It looked like a simple plastic tube, about a yard long.
Holding it up at a news conference last year, FAA Administrator Marion C. Blakey announced that the agency would soon require all airlines and manufacturers to install the device inside aircraft fuel tanks to reduce the chances of a catastrophic explosion.
The tube, which reduces flammable vapors, would "virtually eliminate the possibility of fuel tank explosions," like the one that brought down TWA Flight 800 in 1996, killing all 230 on board shortly after takeoff from John F. Kennedy International Airport, Blakey said. "It would be irresponsible not to move forward with breakthroughs such as this."
Seventeen months later, the FAA has not started its formal process of requiring the safety device to be installed on all major aircraft, prompting concern among safety experts and investigators.
Daniel D. Campbell, managing director of the National Transportation Safety Board, said the FAA has not explained the reasons for the delay. The board, which investigates accidents and provides recommendations but has no authority to see them through, has long placed the device on its "most wanted" safety list and rated the FAA's response as "unacceptable."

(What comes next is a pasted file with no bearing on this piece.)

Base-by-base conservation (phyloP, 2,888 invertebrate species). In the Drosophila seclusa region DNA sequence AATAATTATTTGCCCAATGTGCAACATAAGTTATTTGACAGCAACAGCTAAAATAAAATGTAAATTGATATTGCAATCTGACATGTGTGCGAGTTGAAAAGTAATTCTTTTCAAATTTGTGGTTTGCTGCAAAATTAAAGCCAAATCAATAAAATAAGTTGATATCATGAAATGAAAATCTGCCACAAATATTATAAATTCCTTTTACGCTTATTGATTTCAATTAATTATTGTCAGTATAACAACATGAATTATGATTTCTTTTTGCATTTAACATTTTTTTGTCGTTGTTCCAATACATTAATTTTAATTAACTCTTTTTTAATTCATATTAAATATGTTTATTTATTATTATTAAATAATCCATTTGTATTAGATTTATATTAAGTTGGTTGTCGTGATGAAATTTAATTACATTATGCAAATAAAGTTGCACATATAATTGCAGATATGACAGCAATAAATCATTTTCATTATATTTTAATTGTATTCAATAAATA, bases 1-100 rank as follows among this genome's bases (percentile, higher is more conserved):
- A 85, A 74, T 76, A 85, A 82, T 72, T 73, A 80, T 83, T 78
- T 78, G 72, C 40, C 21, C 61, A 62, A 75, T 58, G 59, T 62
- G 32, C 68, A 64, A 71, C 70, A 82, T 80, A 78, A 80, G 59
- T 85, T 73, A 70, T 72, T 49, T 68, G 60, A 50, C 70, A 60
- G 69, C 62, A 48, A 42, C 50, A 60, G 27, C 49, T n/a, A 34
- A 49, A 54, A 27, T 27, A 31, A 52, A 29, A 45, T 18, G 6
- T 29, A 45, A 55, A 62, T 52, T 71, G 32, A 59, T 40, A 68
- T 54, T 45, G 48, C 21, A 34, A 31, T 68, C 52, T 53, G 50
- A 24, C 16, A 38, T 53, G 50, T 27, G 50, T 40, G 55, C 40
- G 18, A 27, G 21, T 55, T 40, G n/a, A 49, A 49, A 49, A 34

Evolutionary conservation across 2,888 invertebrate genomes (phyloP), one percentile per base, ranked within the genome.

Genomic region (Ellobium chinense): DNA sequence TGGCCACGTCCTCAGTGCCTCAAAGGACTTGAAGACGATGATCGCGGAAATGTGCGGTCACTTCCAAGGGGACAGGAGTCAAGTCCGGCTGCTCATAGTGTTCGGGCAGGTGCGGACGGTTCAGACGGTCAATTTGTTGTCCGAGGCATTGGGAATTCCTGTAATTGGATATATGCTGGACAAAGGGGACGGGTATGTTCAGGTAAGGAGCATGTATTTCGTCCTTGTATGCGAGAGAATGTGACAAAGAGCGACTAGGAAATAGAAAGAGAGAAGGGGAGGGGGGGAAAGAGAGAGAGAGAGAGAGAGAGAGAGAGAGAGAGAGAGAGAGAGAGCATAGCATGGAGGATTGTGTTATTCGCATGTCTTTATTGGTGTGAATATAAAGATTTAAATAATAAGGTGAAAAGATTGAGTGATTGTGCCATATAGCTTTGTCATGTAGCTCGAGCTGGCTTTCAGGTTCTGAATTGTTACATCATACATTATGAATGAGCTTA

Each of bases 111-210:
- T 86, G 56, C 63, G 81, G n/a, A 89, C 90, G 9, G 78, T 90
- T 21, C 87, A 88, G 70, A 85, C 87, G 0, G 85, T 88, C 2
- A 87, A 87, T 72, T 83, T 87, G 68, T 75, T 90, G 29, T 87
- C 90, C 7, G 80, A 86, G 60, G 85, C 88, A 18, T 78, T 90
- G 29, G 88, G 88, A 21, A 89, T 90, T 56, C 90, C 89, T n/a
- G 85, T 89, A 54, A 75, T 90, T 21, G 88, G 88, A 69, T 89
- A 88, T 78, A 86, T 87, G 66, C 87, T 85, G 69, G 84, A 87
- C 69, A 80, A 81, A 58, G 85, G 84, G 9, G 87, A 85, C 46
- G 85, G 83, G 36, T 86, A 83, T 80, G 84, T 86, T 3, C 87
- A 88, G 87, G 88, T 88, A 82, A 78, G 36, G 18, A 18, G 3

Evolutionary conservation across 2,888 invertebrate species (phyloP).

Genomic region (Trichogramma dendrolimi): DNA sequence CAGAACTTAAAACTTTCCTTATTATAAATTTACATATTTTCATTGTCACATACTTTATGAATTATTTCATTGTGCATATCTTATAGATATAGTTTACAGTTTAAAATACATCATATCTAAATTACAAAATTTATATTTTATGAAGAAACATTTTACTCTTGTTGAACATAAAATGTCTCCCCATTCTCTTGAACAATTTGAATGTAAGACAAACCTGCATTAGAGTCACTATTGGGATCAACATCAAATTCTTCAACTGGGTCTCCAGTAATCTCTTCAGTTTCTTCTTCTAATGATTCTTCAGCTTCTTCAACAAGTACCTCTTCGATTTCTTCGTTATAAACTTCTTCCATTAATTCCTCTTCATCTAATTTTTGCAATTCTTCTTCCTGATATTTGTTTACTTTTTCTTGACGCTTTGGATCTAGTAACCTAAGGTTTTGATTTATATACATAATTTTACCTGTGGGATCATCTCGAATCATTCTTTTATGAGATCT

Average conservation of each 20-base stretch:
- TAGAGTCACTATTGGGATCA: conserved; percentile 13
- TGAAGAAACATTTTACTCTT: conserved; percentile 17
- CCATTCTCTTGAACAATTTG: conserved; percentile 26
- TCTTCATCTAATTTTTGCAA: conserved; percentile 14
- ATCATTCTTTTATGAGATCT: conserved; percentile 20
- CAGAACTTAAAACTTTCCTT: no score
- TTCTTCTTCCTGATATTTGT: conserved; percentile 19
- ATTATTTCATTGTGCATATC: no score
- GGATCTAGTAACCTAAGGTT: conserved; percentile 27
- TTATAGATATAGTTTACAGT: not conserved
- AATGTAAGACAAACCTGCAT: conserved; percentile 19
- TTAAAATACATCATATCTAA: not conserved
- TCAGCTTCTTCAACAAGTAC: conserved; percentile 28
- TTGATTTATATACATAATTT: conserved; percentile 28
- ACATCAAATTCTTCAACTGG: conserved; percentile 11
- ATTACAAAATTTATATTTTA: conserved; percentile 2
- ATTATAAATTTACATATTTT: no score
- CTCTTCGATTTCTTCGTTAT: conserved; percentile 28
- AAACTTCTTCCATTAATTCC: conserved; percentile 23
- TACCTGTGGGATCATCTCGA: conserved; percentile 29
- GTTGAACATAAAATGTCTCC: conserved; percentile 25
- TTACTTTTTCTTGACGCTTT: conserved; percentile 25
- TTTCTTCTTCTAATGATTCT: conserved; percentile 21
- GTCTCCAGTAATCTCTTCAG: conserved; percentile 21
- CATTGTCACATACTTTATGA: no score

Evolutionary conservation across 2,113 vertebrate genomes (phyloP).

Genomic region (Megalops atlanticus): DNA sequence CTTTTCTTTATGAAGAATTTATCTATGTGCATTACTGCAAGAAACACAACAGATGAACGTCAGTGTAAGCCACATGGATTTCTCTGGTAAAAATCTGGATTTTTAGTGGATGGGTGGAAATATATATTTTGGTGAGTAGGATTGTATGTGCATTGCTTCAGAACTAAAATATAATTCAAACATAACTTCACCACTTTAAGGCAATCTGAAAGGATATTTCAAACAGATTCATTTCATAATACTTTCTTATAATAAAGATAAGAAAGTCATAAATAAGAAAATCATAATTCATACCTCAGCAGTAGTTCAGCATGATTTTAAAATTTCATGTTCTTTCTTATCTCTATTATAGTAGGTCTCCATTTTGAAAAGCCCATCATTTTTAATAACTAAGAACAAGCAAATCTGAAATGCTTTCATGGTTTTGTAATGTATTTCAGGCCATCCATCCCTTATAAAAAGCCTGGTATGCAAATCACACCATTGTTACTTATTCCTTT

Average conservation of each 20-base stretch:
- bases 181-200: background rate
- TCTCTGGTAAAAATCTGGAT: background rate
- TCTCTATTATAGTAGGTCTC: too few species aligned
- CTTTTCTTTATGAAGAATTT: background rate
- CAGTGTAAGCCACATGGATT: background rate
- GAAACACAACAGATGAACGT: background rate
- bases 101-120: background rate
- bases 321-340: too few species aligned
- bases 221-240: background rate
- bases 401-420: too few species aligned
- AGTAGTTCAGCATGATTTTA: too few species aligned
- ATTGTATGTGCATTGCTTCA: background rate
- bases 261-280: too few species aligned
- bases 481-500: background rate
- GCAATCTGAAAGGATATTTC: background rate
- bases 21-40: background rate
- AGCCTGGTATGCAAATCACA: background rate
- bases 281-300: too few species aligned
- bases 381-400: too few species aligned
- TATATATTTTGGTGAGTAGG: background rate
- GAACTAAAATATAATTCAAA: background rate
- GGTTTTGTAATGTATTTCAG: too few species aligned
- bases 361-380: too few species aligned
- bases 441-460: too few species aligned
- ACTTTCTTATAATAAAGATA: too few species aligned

In addressing flammability of fuel tanks, "we're no different today than we were in '96," Campbell said. "That is frustrating."
The device replaces oxygen in the fuel tank with inert gases, such as nitrogen, thereby reducing the presence of flammable vapors. Fuel tank explosions occur when flammable vapors mix, often when the tanks are hot, and exposed to an ignition source, such as a spark. The FAA already has issued more than 60 orders to carriers and manufacturers to reduce ignition sources such as exposed wiring.
U.S. airlines have lobbied the FAA to delay implementation, arguing that they've already addressed the problem, and they question whether the devices, estimated to cost $140,000 to $220,000 per aircraft, are necessary. European manufacturer Airbus SAS has said its fuel tanks are already designed to reduce flammability. It has argued to European aviation officials that its new A380 aircraft -- a 555-seat double-decker -- should be exempt from the requirements because of its unique design.
FAA spokeswoman Alison Duquette declined to comment on the lobbying but said the proposed rule "has been drafted and is getting final clearance." Boeing Co. and Airbus "have known this is coming and they've been trying to design [their new planes] to comply with our rule," Duquette said.
Boeing said it plans to begin installing the fuel tank devices on some new aircraft beginning in 2006, including the 787 Dreamliner when it's delivered in 2008, a spokeswoman said.
Airbus spokeswoman Mary Anne Greczyn said the company is working with the FAA and NTSB. "Should the FAA propose any additional rulemaking on the matter, we will work with them right up to certification of the A380," she said.